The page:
Monday, 17 December 2012

There is a Great Cry in Ramah

By John D. O'Brien, S.J.

Cogniet, Scene du Massacre des Innocents

One is at a loss for words in the face of the unspeakable tragedy in Newtown, Connecticut a few days ago. There are no words to speak right now, because I don’t think they exist. Or if they do, I do not possess them. It is true that we all reach for explanations, theories and solutions, and the professional world of words was alight with these almost immediately. Some have merit, to be sure, but frankly, I can’t debate these right now. For now there should be only grief. Rachel is weeping for her children; and she refuses to be consoled, because they are no more.

There is no explanation for evil, especially the suffering of the innocent. We make the same plaintive cry that has gone up to God since Job, and the answer is never quite sufficient for our logic to accept. We are given the image of the Crucified One. It is not an explanation, but at least it tells us that God is not indifferent, and is willing to endure the very worst with us. But the mysterium iniquitatis remains inscrutable. Therefore, there is no ultimately satisfying explanation as to why twenty children were shot dead along with six of their teachers in an idyllic New England town. It happened not far from where I went to high school and so it feels closer to home than other tragedies. The whole thing is an eruption of evil too malicious to dissect and square away.

So I will defer to someone more credible and worth reading on this than I. Father Alfred Delp was a Jesuit who was arrested by the Gestapo in Berlin near the end of the war. He had assisted in the planning of a new social order, based upon Christian principles, to be implemented after the fall of the Third Reich. It was a capital offence. While awaiting trial, Fr. Delp began to secretly write letters, reflections on Advent and Christmas, which were smuggled out of his prison. Delp was a man of intellect and action, but as he entered his own passion and anticipated his execution, he felt compelled to write the following.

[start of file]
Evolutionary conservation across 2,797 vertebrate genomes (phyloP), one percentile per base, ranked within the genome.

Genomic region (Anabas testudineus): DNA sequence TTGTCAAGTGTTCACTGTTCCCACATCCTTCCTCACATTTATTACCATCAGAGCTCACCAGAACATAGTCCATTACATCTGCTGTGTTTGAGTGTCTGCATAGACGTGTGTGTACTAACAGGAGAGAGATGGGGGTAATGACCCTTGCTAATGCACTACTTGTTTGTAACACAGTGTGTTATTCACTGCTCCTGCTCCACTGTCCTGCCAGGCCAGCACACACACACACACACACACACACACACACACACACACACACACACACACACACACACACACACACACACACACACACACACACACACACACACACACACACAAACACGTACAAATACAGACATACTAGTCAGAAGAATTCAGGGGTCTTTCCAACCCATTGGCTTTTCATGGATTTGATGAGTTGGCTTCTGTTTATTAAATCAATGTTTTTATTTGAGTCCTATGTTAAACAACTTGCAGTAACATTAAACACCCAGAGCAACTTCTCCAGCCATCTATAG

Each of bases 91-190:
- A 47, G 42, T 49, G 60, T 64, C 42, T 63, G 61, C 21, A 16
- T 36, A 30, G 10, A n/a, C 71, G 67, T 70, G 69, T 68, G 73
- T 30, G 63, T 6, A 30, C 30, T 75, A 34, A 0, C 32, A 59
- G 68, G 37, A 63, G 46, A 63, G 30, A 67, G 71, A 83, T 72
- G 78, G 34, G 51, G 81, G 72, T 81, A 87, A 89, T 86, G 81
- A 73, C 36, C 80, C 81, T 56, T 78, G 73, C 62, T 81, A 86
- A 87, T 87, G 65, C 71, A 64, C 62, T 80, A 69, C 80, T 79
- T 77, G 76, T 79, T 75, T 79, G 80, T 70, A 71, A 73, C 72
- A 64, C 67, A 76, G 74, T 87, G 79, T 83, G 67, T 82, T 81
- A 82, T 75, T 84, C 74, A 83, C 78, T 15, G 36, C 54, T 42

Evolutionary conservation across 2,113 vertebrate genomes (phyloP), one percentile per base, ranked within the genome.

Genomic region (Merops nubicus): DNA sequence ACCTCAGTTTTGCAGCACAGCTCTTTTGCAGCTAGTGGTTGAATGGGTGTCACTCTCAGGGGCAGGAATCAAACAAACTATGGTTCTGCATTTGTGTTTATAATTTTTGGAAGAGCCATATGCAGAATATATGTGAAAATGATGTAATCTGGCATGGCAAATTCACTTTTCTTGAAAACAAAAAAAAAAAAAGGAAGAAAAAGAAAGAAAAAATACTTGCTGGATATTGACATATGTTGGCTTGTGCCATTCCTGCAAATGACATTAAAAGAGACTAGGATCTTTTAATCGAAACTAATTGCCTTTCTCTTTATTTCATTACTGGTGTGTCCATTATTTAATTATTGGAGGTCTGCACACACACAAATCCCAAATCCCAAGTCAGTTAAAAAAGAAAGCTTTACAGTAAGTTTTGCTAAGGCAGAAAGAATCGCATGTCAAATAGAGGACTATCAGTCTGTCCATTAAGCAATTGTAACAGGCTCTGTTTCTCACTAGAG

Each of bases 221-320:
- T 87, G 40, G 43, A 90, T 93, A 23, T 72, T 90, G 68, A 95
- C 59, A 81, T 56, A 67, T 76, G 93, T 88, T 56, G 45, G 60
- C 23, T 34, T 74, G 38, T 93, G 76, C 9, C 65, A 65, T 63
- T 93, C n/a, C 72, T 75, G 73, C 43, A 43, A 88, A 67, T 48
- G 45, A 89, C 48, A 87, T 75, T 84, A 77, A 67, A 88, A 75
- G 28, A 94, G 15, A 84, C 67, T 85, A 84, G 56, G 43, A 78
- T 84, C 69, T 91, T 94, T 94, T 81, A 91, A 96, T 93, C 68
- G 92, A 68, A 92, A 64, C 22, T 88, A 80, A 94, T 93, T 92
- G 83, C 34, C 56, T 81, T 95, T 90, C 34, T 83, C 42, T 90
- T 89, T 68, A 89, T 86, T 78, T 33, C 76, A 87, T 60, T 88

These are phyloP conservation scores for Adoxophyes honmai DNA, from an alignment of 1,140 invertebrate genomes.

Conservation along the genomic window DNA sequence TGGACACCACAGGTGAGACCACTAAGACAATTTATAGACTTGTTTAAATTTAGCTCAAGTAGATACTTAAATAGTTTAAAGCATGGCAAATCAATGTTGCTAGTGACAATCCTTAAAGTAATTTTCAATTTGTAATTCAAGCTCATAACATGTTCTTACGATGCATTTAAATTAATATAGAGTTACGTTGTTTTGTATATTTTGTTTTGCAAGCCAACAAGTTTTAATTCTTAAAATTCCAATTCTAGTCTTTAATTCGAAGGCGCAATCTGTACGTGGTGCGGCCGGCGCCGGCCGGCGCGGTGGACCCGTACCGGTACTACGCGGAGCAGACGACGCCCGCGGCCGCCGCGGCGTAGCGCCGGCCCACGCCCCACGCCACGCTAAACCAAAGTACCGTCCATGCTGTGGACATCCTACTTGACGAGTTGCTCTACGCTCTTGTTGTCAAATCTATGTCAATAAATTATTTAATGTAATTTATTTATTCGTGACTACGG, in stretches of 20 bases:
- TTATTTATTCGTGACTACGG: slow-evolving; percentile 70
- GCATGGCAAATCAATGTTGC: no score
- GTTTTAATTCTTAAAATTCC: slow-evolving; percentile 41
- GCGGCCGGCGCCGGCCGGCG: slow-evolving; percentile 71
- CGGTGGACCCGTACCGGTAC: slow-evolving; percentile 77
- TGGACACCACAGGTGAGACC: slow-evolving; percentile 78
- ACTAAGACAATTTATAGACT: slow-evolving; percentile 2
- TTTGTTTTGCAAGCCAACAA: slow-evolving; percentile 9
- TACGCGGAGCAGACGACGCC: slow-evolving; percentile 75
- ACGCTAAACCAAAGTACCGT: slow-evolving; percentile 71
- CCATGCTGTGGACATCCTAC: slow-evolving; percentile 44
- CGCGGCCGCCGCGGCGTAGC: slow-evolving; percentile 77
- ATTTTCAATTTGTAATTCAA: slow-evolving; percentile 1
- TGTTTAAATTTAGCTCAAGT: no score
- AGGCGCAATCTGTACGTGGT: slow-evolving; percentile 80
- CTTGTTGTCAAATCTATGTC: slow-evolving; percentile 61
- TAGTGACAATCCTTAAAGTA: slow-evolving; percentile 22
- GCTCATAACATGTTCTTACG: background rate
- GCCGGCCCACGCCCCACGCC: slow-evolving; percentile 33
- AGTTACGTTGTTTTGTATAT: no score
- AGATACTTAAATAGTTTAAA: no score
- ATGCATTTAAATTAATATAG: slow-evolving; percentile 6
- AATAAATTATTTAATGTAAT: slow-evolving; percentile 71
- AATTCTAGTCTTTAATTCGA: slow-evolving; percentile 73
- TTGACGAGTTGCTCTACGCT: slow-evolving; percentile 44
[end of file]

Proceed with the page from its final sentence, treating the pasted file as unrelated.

I have frequently referred in these meditations to the dangers and setbacks we encounter at every level of existence, and I don’t want to go into that again. Let us leave the solution of these problems to prayer. It is best that all the suffering and misery should be gathering up in one great cry for help. There are times when this is the only thing that can be done. When all else fails we remember God and appeal for help. And in the stillness of this holy contact help assuredly comes. Sooner or later our fruitless efforts to escape our entanglements must cease; we must realize our futility. Straining against the jabs never helps—it only produces more worries. We must grow quiet enough to realize God’s omnipresence, to feel his comforting hand and open our hearts from within, silently, letting his healing have its way. Then the waters will flow over arid soil and things will start to grow again. If only we keep still. God permits many wounds—but there are also miracles. We are today—individually and collectively—fainting from loss of blood. Things have gone so far that no one can help us any more…

When faith wavers, hope disappears, love grows cold, adoration ceases, doubt nags and the whole life is shrouded like a winter landscape in snow, when hatred and arrogance predominate, life is mortally wounded. That is the time to get into reverse, and let the Holy Ghost work from within building up new life. From God’s view point the world looks quite different and we must at all costs get back to the divine point of view. And a great many situations must be subjected to this process of conversion.
So let us make our cry for help to God. We are a culture that bleeds from many wounds. Many of our crimes against life and love remain hidden from public view, but their malignancy has infected the spirit of our age. It is time for radical conversion, of return to God, of humility and docility, and of healing. Help will assuredly come. But first we must look to the east. There we will see the lowly figures of a man and a woman with child, weaving their way along a dusty road in a nondescript place, obedient to the God who saves, and through whom a miracle will erupt in our world.

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